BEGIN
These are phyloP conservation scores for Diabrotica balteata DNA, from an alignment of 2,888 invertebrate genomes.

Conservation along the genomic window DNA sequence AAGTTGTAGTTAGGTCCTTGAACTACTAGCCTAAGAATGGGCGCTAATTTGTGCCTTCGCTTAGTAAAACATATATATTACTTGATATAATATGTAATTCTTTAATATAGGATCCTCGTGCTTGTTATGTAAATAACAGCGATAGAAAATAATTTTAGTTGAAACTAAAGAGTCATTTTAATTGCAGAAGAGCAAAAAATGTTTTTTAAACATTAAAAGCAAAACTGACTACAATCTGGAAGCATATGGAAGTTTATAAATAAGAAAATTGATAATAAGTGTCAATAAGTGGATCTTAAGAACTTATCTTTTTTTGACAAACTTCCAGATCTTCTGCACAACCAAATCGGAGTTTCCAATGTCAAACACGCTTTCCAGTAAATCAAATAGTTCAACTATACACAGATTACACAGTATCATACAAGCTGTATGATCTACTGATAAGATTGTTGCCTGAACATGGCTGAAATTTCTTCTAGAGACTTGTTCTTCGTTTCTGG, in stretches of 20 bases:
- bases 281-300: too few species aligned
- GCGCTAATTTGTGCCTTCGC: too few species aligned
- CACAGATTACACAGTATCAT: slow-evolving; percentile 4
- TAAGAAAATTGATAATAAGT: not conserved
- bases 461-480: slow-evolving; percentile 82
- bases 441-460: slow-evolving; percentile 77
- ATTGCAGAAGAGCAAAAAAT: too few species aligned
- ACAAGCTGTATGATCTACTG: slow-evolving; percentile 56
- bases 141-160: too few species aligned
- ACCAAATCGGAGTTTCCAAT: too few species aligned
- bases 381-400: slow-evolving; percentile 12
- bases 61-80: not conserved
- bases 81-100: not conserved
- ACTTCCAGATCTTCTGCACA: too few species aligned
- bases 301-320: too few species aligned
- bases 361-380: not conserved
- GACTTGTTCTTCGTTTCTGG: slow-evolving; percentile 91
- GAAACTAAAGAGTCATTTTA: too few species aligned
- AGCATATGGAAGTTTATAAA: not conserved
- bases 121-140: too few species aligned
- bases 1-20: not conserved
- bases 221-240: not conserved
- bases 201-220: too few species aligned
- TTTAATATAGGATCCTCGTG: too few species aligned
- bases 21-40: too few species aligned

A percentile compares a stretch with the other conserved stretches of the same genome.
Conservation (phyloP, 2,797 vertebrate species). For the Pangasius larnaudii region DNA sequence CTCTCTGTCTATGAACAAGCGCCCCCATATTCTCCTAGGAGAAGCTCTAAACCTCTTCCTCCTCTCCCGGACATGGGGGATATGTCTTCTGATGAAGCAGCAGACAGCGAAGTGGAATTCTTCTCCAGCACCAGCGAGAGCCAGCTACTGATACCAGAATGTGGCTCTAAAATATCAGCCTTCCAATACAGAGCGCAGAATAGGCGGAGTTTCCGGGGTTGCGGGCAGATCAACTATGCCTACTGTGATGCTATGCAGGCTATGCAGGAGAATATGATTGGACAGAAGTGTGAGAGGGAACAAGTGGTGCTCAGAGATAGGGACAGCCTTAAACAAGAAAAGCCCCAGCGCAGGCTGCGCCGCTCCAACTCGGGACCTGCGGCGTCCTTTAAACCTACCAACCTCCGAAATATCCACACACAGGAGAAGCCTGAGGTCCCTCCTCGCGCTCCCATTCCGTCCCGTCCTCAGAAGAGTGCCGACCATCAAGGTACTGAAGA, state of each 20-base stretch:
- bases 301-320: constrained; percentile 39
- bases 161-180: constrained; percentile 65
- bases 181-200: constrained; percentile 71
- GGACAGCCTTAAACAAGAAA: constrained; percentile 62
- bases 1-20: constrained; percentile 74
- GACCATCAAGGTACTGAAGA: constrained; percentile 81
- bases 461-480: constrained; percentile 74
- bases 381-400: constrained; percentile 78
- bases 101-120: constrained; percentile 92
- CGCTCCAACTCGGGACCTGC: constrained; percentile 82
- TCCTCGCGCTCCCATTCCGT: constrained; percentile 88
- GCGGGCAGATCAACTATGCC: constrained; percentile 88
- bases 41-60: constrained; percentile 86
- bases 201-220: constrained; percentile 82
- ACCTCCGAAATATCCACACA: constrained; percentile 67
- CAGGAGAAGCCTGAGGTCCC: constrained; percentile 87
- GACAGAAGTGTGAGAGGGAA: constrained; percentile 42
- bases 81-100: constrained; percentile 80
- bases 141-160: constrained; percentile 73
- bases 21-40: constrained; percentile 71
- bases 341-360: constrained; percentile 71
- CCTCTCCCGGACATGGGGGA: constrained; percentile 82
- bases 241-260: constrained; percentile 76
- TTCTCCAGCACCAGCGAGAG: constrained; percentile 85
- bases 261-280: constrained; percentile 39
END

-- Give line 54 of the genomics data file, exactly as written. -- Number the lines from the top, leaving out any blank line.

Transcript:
- bases 261-280: constrained; percentile 39